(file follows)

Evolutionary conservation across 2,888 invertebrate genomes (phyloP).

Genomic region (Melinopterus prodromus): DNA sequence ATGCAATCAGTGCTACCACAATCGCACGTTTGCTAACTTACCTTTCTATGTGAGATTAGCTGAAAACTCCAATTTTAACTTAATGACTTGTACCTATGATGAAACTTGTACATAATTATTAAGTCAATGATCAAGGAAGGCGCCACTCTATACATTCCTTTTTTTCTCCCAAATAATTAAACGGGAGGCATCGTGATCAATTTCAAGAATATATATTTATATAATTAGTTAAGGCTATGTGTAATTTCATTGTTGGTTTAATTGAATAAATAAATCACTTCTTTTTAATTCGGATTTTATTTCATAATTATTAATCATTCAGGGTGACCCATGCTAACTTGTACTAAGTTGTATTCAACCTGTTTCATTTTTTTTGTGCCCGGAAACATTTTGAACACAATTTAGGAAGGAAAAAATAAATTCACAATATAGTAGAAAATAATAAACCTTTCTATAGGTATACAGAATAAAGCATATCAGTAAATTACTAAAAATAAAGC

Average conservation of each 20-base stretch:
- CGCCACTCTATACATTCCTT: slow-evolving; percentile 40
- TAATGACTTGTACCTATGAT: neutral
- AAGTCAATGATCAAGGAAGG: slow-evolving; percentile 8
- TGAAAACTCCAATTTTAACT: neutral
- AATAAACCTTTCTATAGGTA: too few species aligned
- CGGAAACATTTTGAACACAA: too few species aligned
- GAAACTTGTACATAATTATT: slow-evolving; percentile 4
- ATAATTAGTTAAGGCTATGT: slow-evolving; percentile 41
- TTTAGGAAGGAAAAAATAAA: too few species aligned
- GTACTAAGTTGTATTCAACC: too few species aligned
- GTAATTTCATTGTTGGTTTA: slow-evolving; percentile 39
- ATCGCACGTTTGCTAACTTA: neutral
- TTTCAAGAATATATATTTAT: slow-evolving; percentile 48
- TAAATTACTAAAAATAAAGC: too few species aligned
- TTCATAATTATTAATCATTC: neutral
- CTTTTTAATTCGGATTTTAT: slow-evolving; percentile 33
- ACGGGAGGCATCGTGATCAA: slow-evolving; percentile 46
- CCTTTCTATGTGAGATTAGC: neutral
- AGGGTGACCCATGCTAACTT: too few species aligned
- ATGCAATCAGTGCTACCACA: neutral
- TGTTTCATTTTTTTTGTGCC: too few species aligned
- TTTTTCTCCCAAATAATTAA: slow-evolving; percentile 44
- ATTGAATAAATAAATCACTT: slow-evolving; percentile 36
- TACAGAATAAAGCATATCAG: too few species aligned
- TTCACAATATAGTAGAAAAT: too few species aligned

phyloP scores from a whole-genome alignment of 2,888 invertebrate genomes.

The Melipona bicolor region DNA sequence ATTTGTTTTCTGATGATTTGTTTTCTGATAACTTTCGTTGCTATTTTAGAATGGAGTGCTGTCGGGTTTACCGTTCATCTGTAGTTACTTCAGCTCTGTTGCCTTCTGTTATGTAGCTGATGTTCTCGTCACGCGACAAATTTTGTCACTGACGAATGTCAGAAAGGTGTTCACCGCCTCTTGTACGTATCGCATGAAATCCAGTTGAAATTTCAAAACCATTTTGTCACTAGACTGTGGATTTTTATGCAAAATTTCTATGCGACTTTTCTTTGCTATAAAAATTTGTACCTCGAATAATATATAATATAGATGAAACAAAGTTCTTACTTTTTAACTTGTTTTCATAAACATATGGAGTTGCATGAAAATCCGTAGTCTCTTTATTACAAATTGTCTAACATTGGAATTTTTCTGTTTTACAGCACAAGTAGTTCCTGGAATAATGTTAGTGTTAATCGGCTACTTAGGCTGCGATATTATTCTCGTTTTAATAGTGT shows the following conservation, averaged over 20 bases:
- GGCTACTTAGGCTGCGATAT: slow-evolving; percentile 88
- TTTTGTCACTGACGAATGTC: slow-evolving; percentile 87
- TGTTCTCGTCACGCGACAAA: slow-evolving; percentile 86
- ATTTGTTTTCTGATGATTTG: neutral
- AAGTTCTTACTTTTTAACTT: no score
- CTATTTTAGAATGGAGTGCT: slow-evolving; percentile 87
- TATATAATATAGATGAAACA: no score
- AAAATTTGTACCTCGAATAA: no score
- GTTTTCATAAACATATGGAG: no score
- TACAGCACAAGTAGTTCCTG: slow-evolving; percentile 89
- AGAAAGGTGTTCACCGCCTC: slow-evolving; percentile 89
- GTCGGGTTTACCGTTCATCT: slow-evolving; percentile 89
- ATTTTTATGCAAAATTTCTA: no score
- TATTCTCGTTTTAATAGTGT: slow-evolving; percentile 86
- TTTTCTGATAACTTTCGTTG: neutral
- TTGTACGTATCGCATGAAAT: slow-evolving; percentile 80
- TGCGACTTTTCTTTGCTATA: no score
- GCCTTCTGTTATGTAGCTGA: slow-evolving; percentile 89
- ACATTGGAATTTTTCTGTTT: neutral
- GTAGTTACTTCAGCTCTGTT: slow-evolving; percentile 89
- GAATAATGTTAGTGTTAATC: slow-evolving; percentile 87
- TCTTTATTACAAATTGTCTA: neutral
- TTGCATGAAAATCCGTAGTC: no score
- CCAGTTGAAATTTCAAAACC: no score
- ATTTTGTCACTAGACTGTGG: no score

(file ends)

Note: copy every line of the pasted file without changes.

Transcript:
Evolutionary conservation across 2,888 invertebrate genomes (phyloP).

Genomic region (Melinopterus prodromus): DNA sequence ATGCAATCAGTGCTACCACAATCGCACGTTTGCTAACTTACCTTTCTATGTGAGATTAGCTGAAAACTCCAATTTTAACTTAATGACTTGTACCTATGATGAAACTTGTACATAATTATTAAGTCAATGATCAAGGAAGGCGCCACTCTATACATTCCTTTTTTTCTCCCAAATAATTAAACGGGAGGCATCGTGATCAATTTCAAGAATATATATTTATATAATTAGTTAAGGCTATGTGTAATTTCATTGTTGGTTTAATTGAATAAATAAATCACTTCTTTTTAATTCGGATTTTATTTCATAATTATTAATCATTCAGGGTGACCCATGCTAACTTGTACTAAGTTGTATTCAACCTGTTTCATTTTTTTTGTGCCCGGAAACATTTTGAACACAATTTAGGAAGGAAAAAATAAATTCACAATATAGTAGAAAATAATAAACCTTTCTATAGGTATACAGAATAAAGCATATCAGTAAATTACTAAAAATAAAGC

Average conservation of each 20-base stretch:
- CGCCACTCTATACATTCCTT: slow-evolving; percentile 40
- TAATGACTTGTACCTATGAT: neutral
- AAGTCAATGATCAAGGAAGG: slow-evolving; percentile 8
- TGAAAACTCCAATTTTAACT: neutral
- AATAAACCTTTCTATAGGTA: too few species aligned
- CGGAAACATTTTGAACACAA: too few species aligned
- GAAACTTGTACATAATTATT: slow-evolving; percentile 4
- ATAATTAGTTAAGGCTATGT: slow-evolving; percentile 41
- TTTAGGAAGGAAAAAATAAA: too few species aligned
- GTACTAAGTTGTATTCAACC: too few species aligned
- GTAATTTCATTGTTGGTTTA: slow-evolving; percentile 39
- ATCGCACGTTTGCTAACTTA: neutral
- TTTCAAGAATATATATTTAT: slow-evolving; percentile 48
- TAAATTACTAAAAATAAAGC: too few species aligned
- TTCATAATTATTAATCATTC: neutral
- CTTTTTAATTCGGATTTTAT: slow-evolving; percentile 33
- ACGGGAGGCATCGTGATCAA: slow-evolving; percentile 46
- CCTTTCTATGTGAGATTAGC: neutral
- AGGGTGACCCATGCTAACTT: too few species aligned
- ATGCAATCAGTGCTACCACA: neutral
- TGTTTCATTTTTTTTGTGCC: too few species aligned
- TTTTTCTCCCAAATAATTAA: slow-evolving; percentile 44
- ATTGAATAAATAAATCACTT: slow-evolving; percentile 36
- TACAGAATAAAGCATATCAG: too few species aligned
- TTCACAATATAGTAGAAAAT: too few species aligned

phyloP scores from a whole-genome alignment of 2,888 invertebrate genomes.

The Melipona bicolor region DNA sequence ATTTGTTTTCTGATGATTTGTTTTCTGATAACTTTCGTTGCTATTTTAGAATGGAGTGCTGTCGGGTTTACCGTTCATCTGTAGTTACTTCAGCTCTGTTGCCTTCTGTTATGTAGCTGATGTTCTCGTCACGCGACAAATTTTGTCACTGACGAATGTCAGAAAGGTGTTCACCGCCTCTTGTACGTATCGCATGAAATCCAGTTGAAATTTCAAAACCATTTTGTCACTAGACTGTGGATTTTTATGCAAAATTTCTATGCGACTTTTCTTTGCTATAAAAATTTGTACCTCGAATAATATATAATATAGATGAAACAAAGTTCTTACTTTTTAACTTGTTTTCATAAACATATGGAGTTGCATGAAAATCCGTAGTCTCTTTATTACAAATTGTCTAACATTGGAATTTTTCTGTTTTACAGCACAAGTAGTTCCTGGAATAATGTTAGTGTTAATCGGCTACTTAGGCTGCGATATTATTCTCGTTTTAATAGTGT shows the following conservation, averaged over 20 bases:
- GGCTACTTAGGCTGCGATAT: slow-evolving; percentile 88
- TTTTGTCACTGACGAATGTC: slow-evolving; percentile 87
- TGTTCTCGTCACGCGACAAA: slow-evolving; percentile 86
- ATTTGTTTTCTGATGATTTG: neutral
- AAGTTCTTACTTTTTAACTT: no score
- CTATTTTAGAATGGAGTGCT: slow-evolving; percentile 87
- TATATAATATAGATGAAACA: no score
- AAAATTTGTACCTCGAATAA: no score
- GTTTTCATAAACATATGGAG: no score
- TACAGCACAAGTAGTTCCTG: slow-evolving; percentile 89
- AGAAAGGTGTTCACCGCCTC: slow-evolving; percentile 89
- GTCGGGTTTACCGTTCATCT: slow-evolving; percentile 89
- ATTTTTATGCAAAATTTCTA: no score
- TATTCTCGTTTTAATAGTGT: slow-evolving; percentile 86
- TTTTCTGATAACTTTCGTTG: neutral
- TTGTACGTATCGCATGAAAT: slow-evolving; percentile 80
- TGCGACTTTTCTTTGCTATA: no score
- GCCTTCTGTTATGTAGCTGA: slow-evolving; percentile 89
- ACATTGGAATTTTTCTGTTT: neutral
- GTAGTTACTTCAGCTCTGTT: slow-evolving; percentile 89
- GAATAATGTTAGTGTTAATC: slow-evolving; percentile 87
- TCTTTATTACAAATTGTCTA: neutral
- TTGCATGAAAATCCGTAGTC: no score
- CCAGTTGAAATTTCAAAACC: no score
- ATTTTGTCACTAGACTGTGG: no score